Five-mile sheep movement ruling accepted as ‘best option available’

New sheep movement rules could cause problems for large numbers of flocks.

The rules require all movements, of more than five miles from a farmer’s main holding, to be recorded and for sheep to be tagged with ‘S’ tags even when the farmer controls both areas of grazing.

The new rules make little sense and simply add another layer of unnecessary bureaucracy according to farmers.

Farmer George Lunn from Wareham, Dorest, said: “We will now have to send in movement forms when simply moving sheep around our own land.

“On top of that, there is some confusion as to whether the six-day standstill applies to these movements or not.

“The letter we received from DEFRA implies it doesn’t, but DEFRA’s helpline says it does. If it does it will restrict what we can do significantly.”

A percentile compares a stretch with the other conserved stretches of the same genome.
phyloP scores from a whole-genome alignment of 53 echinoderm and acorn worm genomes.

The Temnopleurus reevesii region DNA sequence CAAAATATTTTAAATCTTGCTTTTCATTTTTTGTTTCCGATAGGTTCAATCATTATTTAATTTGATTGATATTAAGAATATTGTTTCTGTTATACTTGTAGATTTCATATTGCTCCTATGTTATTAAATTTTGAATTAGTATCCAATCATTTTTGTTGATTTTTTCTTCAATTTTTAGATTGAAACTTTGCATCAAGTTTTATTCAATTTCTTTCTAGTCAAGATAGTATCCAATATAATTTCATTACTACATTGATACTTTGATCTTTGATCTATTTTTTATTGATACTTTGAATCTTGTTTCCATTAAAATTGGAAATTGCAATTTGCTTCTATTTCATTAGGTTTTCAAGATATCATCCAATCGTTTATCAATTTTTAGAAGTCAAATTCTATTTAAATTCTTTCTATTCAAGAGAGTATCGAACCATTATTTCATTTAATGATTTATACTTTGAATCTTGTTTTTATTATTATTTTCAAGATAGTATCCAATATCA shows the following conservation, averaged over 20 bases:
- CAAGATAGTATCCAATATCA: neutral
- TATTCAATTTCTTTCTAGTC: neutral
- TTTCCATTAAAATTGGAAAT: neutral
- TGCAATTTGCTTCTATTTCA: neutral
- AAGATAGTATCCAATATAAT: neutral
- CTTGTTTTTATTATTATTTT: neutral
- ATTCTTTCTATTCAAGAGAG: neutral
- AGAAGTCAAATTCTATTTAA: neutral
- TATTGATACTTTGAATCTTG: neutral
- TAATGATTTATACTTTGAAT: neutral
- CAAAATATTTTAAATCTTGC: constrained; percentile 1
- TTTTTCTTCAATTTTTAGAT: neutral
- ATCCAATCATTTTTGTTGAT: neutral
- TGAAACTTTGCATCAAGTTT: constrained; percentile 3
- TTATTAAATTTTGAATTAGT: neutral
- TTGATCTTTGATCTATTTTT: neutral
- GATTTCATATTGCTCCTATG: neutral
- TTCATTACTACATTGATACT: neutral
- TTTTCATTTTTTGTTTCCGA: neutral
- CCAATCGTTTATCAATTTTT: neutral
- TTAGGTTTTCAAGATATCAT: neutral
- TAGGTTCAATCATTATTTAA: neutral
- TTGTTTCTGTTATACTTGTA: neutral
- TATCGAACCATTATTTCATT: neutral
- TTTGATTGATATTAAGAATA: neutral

National Sheep Association chief executive John Thorley admitted the new rules would be difficult to work for many flocks.

But he said they were better than the original proposal from DEFRA which would have required ‘S’ tags and movement forms for all movements between different blocks of land under the same management.

“The government proposal would have meant that even moving sheep across a road would require an S tag.

The new rules are much more workable than that.”

Following the original proposal NSA surveyed 2200 producers nationwide and 80% of respondents said they could cope with a five-mile ruling as has been implemented.

“We didn’t want to have any distance restriction placed on sheep moving between land in the same management group, but there was no way government would have agreed to that.

So we had to go for the best option available; Scotland had already agreed a five-mile rule and that was the option we were left with.”

And while this option will create difficulties, the alternative is a loss of the double tagging derogation which would mean much tougher record-keeping than is presently required.